As people age, they lose muscle mass. That muscle loss is called sarcopenia. Inflammation and oxidative stress are thought to be at the root of sarcopenia. Dr. Holly Van Remmen’s research focuses on how oxidative stress damages mitochondria, and:
“The impaired function of mitochondria also has a detrimental effect on the way motor neurons ‘talk’ to the muscle to achieve muscle contraction,” Dr. Van Remmen said.
This new study now implicates dietary fat in these processes:
Dietary Fat and Fatty Acid Profile Are Associated with Indices of Skeletal Muscle Mass in Women Aged 18–79 Years, The Journal of Nutrition, March 2014
“Age-related loss of skeletal muscle mass results in a reduction in metabolically active tissue and has been related to the onset of obesity and sarcopenia. Although the causes of muscle loss are poorly understood, dietary fat has been postulated to have a role in determining protein turnover through an influence on both inflammation and insulin resistance.”
Dietary fat is linked to inflammation and insulin resistance, evidence for which I’ve given over the years.
“This study was designed to investigate the cross-sectional relation between dietary fat intake, as dietary percentage of fat energy (PFE) and fatty acid profile, with indices of skeletal muscle mass in the population setting. Body composition [fat-free mass (FFM; in kg)] and the fat-free mass index (FFMI; kg FFM/m2) was measured by using dual-energy X-ray absorptiometry in 2689 women aged 18–79 y from the TwinsUK Study and calculated according to quintile of dietary fat (by food-frequency questionnaire) after multivariate adjustment.”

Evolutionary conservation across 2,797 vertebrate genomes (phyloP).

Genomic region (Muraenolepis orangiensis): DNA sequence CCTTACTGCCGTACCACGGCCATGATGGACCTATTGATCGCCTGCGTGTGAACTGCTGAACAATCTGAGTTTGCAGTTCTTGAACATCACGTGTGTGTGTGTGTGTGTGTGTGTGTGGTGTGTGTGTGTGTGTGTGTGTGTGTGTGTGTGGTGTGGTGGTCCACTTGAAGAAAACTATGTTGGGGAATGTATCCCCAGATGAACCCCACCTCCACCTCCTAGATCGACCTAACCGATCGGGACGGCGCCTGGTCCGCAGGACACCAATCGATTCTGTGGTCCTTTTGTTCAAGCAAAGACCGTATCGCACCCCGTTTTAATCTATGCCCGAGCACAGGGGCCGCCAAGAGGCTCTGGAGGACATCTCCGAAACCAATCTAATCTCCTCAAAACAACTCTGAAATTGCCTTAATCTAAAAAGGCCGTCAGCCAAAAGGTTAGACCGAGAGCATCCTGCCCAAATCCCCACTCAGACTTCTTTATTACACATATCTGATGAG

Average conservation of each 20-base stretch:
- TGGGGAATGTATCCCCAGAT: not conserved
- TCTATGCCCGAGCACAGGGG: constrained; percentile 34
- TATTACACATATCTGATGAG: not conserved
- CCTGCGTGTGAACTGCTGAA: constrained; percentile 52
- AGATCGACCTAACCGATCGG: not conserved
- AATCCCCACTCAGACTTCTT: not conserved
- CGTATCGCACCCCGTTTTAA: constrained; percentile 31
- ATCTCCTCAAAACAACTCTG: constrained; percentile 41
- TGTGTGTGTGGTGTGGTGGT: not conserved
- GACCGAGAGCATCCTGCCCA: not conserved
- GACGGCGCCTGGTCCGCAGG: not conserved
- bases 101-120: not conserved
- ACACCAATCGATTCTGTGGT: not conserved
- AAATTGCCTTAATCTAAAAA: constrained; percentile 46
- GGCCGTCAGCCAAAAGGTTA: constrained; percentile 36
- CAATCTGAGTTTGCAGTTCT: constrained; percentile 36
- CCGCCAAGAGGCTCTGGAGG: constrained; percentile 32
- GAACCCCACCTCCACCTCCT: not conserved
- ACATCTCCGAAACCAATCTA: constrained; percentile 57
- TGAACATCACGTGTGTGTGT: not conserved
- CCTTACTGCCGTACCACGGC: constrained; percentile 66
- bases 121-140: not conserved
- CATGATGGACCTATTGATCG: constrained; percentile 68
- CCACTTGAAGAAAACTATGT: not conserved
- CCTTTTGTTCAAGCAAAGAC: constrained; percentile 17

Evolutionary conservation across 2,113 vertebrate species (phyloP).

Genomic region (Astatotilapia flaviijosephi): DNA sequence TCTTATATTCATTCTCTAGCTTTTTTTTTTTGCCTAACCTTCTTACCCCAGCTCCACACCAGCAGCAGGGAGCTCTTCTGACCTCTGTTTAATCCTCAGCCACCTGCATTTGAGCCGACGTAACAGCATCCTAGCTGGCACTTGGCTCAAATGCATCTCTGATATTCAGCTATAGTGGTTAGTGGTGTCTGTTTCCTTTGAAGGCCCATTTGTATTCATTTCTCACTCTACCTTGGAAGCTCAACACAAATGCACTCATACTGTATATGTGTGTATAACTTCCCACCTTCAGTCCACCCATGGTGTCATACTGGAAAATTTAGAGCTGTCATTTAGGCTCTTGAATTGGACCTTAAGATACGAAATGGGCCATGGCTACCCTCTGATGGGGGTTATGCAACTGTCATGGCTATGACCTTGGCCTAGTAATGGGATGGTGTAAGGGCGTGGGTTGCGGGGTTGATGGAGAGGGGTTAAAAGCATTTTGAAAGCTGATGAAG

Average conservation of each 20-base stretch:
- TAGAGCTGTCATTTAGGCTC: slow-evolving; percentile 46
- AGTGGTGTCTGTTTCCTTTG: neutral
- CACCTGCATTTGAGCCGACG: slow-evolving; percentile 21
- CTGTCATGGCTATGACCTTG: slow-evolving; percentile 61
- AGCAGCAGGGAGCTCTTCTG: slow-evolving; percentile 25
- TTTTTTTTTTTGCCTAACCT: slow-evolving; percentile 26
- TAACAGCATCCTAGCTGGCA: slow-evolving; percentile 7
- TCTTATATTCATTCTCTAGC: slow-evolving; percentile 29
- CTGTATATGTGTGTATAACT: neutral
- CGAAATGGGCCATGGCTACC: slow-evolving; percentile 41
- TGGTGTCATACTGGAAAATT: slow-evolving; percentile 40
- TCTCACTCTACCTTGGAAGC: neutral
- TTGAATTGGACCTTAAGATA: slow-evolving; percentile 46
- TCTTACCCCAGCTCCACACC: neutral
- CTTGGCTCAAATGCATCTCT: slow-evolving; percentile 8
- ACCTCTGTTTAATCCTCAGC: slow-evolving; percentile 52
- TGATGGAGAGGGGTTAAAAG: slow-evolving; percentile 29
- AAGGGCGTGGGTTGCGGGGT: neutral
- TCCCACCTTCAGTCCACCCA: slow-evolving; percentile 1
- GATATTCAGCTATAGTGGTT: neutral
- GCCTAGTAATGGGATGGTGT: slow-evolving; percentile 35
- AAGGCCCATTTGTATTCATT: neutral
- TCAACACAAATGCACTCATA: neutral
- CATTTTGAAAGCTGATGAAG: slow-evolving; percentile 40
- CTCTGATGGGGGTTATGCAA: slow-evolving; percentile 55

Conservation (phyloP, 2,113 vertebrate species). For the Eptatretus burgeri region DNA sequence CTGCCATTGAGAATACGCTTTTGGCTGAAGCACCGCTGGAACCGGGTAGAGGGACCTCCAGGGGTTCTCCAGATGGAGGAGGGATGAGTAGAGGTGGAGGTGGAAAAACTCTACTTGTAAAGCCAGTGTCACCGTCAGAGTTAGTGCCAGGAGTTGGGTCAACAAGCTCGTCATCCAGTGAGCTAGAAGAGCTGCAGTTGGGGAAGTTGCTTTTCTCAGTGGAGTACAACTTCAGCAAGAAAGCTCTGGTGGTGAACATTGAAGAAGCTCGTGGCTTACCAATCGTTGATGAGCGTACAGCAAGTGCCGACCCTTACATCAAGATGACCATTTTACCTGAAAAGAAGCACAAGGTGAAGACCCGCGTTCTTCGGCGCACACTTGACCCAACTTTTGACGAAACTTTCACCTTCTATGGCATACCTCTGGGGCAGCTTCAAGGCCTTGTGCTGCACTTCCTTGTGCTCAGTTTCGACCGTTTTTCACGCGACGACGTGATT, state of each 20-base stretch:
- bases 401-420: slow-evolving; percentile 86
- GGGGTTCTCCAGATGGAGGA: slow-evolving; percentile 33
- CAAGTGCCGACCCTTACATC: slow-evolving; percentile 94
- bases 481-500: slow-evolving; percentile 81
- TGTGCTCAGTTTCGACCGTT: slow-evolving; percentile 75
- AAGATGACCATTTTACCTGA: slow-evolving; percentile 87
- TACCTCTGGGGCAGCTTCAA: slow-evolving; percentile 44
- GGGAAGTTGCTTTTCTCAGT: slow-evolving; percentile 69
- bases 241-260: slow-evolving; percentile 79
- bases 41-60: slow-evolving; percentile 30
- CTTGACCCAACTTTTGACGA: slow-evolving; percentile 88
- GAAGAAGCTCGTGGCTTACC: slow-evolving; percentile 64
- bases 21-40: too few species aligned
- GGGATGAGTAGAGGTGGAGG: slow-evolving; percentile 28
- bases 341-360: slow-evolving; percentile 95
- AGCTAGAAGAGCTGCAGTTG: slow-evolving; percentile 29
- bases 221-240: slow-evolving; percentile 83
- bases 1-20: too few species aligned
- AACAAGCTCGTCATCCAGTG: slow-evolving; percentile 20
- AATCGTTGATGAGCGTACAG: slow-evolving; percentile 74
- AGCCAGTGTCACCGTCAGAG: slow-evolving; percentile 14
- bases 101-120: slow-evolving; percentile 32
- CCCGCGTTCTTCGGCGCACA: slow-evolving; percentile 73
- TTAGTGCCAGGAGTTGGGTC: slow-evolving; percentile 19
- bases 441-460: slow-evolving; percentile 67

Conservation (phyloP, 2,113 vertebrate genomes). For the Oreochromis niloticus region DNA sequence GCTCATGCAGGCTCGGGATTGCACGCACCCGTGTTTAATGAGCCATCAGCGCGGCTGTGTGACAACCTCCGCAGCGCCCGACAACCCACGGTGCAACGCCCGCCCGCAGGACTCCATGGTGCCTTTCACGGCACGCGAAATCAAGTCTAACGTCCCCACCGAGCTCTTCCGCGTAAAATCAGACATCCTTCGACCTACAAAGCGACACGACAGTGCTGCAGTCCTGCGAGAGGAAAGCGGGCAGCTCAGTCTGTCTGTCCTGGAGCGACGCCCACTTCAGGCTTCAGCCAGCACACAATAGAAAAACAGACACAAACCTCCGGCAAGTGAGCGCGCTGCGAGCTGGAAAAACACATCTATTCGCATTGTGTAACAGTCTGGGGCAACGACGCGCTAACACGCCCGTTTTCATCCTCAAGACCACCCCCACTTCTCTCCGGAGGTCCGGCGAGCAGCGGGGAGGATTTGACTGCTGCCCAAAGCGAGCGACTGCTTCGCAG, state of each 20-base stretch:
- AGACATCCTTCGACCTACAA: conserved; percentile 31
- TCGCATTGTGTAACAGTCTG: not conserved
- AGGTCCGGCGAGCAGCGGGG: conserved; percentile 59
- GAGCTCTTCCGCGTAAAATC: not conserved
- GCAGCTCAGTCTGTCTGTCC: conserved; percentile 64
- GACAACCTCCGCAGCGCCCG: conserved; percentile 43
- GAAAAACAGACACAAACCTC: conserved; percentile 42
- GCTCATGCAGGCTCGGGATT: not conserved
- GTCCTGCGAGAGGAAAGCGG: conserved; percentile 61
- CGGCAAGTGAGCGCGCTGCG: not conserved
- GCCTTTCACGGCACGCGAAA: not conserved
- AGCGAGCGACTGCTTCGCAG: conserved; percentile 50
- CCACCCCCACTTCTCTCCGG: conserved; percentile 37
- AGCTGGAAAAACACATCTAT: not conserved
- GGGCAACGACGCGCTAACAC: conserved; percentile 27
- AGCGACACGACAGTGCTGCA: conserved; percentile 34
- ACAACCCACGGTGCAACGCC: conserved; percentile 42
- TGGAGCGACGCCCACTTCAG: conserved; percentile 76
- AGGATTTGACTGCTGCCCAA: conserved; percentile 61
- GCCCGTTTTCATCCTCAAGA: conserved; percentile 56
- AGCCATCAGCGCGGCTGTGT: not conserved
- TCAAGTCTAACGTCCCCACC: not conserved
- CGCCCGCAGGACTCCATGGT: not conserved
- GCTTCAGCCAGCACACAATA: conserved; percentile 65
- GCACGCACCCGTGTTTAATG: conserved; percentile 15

Quintiles. Did you see that? They divided the women into 5 groups based on fat intake. Why didn’t the saturated fat study use quintiles? Or quartiles? When you want to see difference among groups, the more groups the better. (The Sat Fat study used 3 groups.)
“Positive associations were found between the polyunsaturated-to-saturated fatty acid (SFA) ratio and indices of FFM, and inverse associations were found with PFE, SFAs, monounsaturated fatty acids (MUFAs), and trans fatty acids (TFAs) (all as % of energy). Extreme quintile dietary differences for PFE were −0.6 kg for FFM and −0.28 kg/m2 for FFMI; for SFAs, MUFAs, and TFAs, these were −0.5 to −0.8 kg for FFM and −0.26 to −0.38 kg/m2 for FFMI. These associations were of a similar magnitude to the expected decline in muscle mass that occurs over 10 y.”
So, as the polyunsaturated-to-saturated fatty acid ratio went up, muscle mass went up. As total fat, saturated fat, monounsaturated fat, and trans fat intakes went up, muscle mass went down.
“To our knowledge, this is the first population-based study to demonstrate an association between a comprehensive range of dietary fat intake and FFM [Fat Free Mass or muscle mass]. These findings indicate that a dietary fat profile already associated with cardiovascular disease protection* may also be beneficial for conservation of skeletal muscle mass.”
That profile which protects against heart disease and now sarcopenia is:
- Low dietary fat – of all types.
- High polyunsaturated-to-saturated fatty acid ratio, which is … more plant food, less animal food.